Reprinted from The New York Times by Reuters on February 11, 2019.
Denver public school teachers walked off the job on Monday to demand higher wages, disrupting classes for some 92,000 students in the latest of a wave of strikes by US educators over the past year.
The walkout comes the month after a six-day strike by Los Angeles schoolteachers ended in a deal to reduce class sizes and raise salaries by 6 percent, and follows statewide actions last year in West Virginia, Kentucky, Oklahoma and Arizona.
Negotiations between Denver’s 5,650-member teachers’ union and the school district broke down over the weekend over whether to prioritize general wage increases or incentives for teachers working in high-poverty areas and challenging classrooms. …
Denver Teachers Prepare to Strike Over Pay Dispute
Reprinted from The Washington Post by Thomas Peipert on February 10, 2019.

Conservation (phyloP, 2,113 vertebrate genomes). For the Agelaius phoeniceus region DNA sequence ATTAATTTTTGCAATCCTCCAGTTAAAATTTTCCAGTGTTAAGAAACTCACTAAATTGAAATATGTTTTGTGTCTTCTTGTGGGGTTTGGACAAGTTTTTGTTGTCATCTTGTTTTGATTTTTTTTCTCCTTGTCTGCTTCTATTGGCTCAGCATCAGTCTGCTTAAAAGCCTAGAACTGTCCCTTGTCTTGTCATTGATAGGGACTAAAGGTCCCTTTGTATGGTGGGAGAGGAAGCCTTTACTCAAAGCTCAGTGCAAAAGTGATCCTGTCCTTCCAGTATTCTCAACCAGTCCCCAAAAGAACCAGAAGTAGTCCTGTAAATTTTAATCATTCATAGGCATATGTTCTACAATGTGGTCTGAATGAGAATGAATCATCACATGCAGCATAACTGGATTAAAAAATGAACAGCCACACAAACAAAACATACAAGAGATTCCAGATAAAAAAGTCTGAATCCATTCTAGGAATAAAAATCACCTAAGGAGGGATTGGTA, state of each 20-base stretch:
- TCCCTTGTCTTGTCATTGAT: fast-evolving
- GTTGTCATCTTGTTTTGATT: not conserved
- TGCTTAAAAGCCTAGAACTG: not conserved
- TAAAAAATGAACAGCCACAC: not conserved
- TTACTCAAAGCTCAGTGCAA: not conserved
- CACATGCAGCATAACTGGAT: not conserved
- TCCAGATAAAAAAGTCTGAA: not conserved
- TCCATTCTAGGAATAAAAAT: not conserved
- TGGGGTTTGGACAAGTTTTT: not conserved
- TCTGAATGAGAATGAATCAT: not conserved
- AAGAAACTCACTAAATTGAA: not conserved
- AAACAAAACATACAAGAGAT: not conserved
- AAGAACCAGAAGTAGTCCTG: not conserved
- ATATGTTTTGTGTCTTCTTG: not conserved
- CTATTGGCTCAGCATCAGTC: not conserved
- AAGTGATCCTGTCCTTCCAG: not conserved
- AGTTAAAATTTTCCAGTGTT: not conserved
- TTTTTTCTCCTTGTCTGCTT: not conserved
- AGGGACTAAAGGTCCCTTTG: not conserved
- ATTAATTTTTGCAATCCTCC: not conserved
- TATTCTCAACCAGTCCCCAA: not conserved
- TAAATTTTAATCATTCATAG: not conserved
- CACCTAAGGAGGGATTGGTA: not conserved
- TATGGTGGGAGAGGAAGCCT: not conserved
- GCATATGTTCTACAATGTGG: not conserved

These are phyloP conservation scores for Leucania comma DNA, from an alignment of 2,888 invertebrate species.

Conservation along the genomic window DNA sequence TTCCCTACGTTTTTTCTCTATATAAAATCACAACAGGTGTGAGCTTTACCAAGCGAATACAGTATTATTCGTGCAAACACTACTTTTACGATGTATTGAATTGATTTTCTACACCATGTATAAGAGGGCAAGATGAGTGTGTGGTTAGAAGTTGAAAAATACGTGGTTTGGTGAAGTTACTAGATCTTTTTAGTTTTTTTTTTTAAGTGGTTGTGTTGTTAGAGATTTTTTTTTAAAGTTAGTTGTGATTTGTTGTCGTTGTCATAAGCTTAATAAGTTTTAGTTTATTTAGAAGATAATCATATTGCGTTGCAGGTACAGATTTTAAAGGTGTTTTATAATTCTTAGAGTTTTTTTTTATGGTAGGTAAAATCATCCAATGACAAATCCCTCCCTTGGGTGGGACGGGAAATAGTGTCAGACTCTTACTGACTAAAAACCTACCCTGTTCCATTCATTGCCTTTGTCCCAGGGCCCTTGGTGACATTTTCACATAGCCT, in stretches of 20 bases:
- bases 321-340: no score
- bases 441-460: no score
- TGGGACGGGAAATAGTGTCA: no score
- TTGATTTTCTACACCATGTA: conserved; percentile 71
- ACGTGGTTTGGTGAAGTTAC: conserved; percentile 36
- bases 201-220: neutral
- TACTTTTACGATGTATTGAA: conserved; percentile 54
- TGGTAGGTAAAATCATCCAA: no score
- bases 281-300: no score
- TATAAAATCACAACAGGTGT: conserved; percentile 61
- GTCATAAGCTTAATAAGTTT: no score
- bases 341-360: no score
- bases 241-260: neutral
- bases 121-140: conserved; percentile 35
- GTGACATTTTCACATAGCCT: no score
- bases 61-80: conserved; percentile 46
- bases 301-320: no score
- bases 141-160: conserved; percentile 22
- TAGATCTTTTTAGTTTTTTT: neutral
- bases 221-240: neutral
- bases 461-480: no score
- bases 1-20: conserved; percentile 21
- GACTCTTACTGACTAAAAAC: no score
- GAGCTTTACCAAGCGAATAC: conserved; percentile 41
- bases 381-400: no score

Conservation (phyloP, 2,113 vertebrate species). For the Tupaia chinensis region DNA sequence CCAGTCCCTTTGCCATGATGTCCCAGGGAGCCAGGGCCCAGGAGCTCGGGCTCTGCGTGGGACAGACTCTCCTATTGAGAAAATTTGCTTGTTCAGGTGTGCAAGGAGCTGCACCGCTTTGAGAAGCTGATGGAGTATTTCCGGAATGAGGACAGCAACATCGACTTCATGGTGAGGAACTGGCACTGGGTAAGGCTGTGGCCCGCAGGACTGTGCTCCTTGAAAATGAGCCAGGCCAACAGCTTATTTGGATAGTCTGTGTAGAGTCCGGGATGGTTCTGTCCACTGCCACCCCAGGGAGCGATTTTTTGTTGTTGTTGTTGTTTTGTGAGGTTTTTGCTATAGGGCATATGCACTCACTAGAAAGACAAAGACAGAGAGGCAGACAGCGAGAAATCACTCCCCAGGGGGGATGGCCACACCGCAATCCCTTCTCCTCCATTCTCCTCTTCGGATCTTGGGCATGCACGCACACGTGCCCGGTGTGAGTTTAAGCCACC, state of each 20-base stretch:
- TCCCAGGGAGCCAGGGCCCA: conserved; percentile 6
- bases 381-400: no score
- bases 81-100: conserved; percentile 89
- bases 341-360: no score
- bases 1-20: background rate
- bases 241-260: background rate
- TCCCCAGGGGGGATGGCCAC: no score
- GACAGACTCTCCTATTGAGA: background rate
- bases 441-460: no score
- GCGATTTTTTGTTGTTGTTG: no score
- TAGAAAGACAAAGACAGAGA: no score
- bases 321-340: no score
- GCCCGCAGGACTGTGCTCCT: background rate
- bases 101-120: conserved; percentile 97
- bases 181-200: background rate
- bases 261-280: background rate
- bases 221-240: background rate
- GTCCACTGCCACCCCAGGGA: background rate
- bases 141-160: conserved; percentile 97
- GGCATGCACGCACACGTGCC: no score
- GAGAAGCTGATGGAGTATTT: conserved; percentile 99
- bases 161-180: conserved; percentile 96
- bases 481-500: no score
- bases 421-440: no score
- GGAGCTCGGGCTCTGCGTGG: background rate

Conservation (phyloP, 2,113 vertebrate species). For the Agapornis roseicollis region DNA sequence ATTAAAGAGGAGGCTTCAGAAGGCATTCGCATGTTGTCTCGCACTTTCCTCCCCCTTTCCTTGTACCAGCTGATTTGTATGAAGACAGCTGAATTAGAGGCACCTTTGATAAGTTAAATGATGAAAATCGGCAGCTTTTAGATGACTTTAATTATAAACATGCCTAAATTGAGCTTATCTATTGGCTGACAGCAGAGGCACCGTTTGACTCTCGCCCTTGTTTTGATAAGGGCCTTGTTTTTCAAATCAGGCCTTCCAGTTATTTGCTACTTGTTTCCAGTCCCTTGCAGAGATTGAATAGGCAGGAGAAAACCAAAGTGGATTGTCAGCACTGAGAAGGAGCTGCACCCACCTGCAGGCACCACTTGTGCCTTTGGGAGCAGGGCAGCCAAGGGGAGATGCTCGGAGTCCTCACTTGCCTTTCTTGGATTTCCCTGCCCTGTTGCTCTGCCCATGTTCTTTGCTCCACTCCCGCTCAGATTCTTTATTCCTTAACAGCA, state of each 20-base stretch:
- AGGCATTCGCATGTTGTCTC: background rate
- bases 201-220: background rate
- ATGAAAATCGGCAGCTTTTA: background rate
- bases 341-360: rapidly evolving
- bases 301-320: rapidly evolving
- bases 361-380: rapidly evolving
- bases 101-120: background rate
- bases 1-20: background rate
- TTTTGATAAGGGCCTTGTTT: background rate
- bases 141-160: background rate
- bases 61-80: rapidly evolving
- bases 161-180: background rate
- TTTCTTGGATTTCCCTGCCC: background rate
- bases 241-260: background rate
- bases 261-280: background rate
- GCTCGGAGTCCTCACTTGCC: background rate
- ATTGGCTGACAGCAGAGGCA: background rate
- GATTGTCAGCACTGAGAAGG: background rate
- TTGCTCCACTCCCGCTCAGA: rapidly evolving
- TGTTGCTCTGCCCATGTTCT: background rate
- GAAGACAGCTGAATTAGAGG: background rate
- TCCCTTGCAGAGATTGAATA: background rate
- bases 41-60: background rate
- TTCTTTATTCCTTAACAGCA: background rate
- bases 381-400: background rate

Denver teachers are planning to strike Monday for the first time in 25 years after failed negotiations with the school district over base pay.
The teachers union and Denver Public Schools met Saturday in an attempt to reach a new contract after more than a year of negotiations, but both sides left disappointed.
The Denver Classroom Teachers Association released a statement after the meeting saying the district’s proposal lacks transparency and “pushes for failed incentives for some over meaningful base salary for all.”
“We will strike Monday for our students and for our profession, and perhaps then DPS will get the message and return to the bargaining table with a serious proposal aimed at solving the teacher turnover crisis in Denver,” said Henry Roman, president of the teachers union. …